When Glasco saw Dr. Drisko for a follow-up at the end of March, she told him that she wanted to return to work as she had exhausted her short-term disability benefits. Dr. Drisko released Glasco to return to light-duty work on April 12, 2011, with restrictions of no lifting, carrying, pushing, or pulling, and the accommodation of getting up for 10 minutes every 2 hours.

         Two weeks later, on April 27, 2011, Glasco fell at work and injured her left knee (the "primary" injury). Glasco reported the incident to her employer, and the employer sent her for medical treatment. Dr. David Prickett diagnosed Glasco with a left knee strain, ordered an MRI, and released her to return to work with the use of a cane if needed. Dr. Prickett referred Glasco to another doctor, who prescribed hydrocortisone injections and physical therapy.

         After receiving treatment by the company's doctors for her knee injury, on July 19, 2011, Glasco returned to see Dr. Drisko about her chronic back problems. Dr. Drisko again took Glasco off work for three months due to her inability to work. On September 19, 2011, Dr. Drisko performed another back surgery consisting of a fusion at L2-L3, re-exploration of the earlier L3-L4 fusion, and placement of a bone growth stimulator.

         On October 18, 2011, Dr. Drisko completed new paperwork to keep Glasco off work until December 12th due to her back pain, noting that she was unable to stand or sit for more than thirty minutes and was significantly limited in her activities of daily living. When Dr. Drisko saw Glasco on March 7, 2012, he saw some improvement but noted that she continued to suffer significant pain, so he prescribed oxycodone. Glasco was never physically able to return to work after July 2011. She was terminated by her employer on August 12, 2012.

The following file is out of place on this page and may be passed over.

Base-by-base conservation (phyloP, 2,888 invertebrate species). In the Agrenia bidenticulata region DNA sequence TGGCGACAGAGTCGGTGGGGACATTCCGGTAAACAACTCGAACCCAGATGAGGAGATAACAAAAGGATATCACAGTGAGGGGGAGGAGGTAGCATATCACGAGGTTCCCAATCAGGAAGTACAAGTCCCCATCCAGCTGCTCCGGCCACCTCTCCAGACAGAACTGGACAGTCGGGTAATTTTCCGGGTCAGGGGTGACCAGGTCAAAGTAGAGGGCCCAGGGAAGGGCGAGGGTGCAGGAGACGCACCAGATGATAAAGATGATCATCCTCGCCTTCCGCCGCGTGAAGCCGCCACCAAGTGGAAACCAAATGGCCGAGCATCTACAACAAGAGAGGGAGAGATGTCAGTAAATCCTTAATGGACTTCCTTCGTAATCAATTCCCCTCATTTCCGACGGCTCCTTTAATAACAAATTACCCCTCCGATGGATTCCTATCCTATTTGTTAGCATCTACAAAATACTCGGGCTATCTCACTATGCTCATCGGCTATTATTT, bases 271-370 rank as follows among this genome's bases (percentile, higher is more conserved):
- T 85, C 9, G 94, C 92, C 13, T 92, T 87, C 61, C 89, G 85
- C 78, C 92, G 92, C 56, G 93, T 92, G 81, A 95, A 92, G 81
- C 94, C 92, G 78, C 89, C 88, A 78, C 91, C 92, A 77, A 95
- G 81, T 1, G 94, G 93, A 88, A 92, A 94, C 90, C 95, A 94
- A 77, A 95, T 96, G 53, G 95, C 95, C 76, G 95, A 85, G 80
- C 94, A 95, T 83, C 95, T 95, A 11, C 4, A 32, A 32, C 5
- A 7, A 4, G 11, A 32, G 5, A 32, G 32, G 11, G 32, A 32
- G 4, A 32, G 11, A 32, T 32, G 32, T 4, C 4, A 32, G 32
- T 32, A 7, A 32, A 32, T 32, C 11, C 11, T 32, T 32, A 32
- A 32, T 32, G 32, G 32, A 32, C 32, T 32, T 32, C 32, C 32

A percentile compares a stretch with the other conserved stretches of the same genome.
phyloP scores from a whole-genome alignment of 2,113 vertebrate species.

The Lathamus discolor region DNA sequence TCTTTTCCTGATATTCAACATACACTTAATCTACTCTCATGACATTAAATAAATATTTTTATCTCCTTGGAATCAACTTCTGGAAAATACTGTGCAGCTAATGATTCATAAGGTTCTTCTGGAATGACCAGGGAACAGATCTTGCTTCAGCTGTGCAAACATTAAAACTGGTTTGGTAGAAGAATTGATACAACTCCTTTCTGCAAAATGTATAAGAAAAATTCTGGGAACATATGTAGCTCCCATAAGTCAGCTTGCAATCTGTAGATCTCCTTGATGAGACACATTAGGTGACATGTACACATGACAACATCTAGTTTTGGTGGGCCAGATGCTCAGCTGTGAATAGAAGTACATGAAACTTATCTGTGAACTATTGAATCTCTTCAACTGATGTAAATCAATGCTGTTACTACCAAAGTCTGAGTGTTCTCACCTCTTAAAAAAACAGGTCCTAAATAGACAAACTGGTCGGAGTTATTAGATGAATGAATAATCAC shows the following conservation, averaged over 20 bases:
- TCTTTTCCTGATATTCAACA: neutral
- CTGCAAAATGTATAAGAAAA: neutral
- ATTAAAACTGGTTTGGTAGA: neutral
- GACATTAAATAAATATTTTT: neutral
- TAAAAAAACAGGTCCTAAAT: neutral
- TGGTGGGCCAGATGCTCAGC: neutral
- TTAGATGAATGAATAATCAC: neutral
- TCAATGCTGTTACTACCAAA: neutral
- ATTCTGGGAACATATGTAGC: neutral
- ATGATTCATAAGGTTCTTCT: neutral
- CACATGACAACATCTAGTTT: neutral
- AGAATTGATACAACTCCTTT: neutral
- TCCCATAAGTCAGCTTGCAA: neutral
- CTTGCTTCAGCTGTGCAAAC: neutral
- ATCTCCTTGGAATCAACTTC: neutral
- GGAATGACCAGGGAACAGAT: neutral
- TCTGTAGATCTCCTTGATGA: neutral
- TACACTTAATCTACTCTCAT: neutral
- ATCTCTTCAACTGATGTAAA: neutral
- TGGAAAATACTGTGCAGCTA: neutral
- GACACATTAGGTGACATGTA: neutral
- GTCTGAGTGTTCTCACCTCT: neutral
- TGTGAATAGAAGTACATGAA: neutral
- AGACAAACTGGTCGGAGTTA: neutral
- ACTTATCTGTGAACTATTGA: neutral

Glasco filed a claim for workers' compensation for injury to her left knee as a result of her fall at work. She eventually entered into a settlement agreement with Citicorp on that claim for 15% permanent partial disability, referable to her left knee. Glasco also filed a claim against the Second Injury Fund, alleging that the combination of her primary injury to her left knee and her pre-existing disabilities rendered her permanently and totally disabled.

         At a hearing before an Administrative Law Judge (ALJ), the parties stipulated that Glasco was an employee of Citicorp when she sustained her knee injury; that the injury occurred while she was working in the course and scope of her employment; and that Glasco timely notified her employer and timely filed her claim. Among the issues to be resolved were: (1) whether Glasco had a compensable injury that resulted in permanent partial disability; (2) whether she suffered any pre-existing disability that was a hindrance or obstacle to employment; and (3) the liability, if any, of the Second Injury Fund.

         Glasco testified about her primary injury and her pre-existing disabilities. She also introduced the expert testimony of Dr. Daniel Zimmerman and of Michael Dreiling, a vocational rehabilitation counselor, both via deposition. The Fund introduced the deposition testimony of Dr. Drisko and of Dr. Daryl Thomas, whom Citicorp had deposed in the case. Both parties submitted a plethora of Glasco's medical records.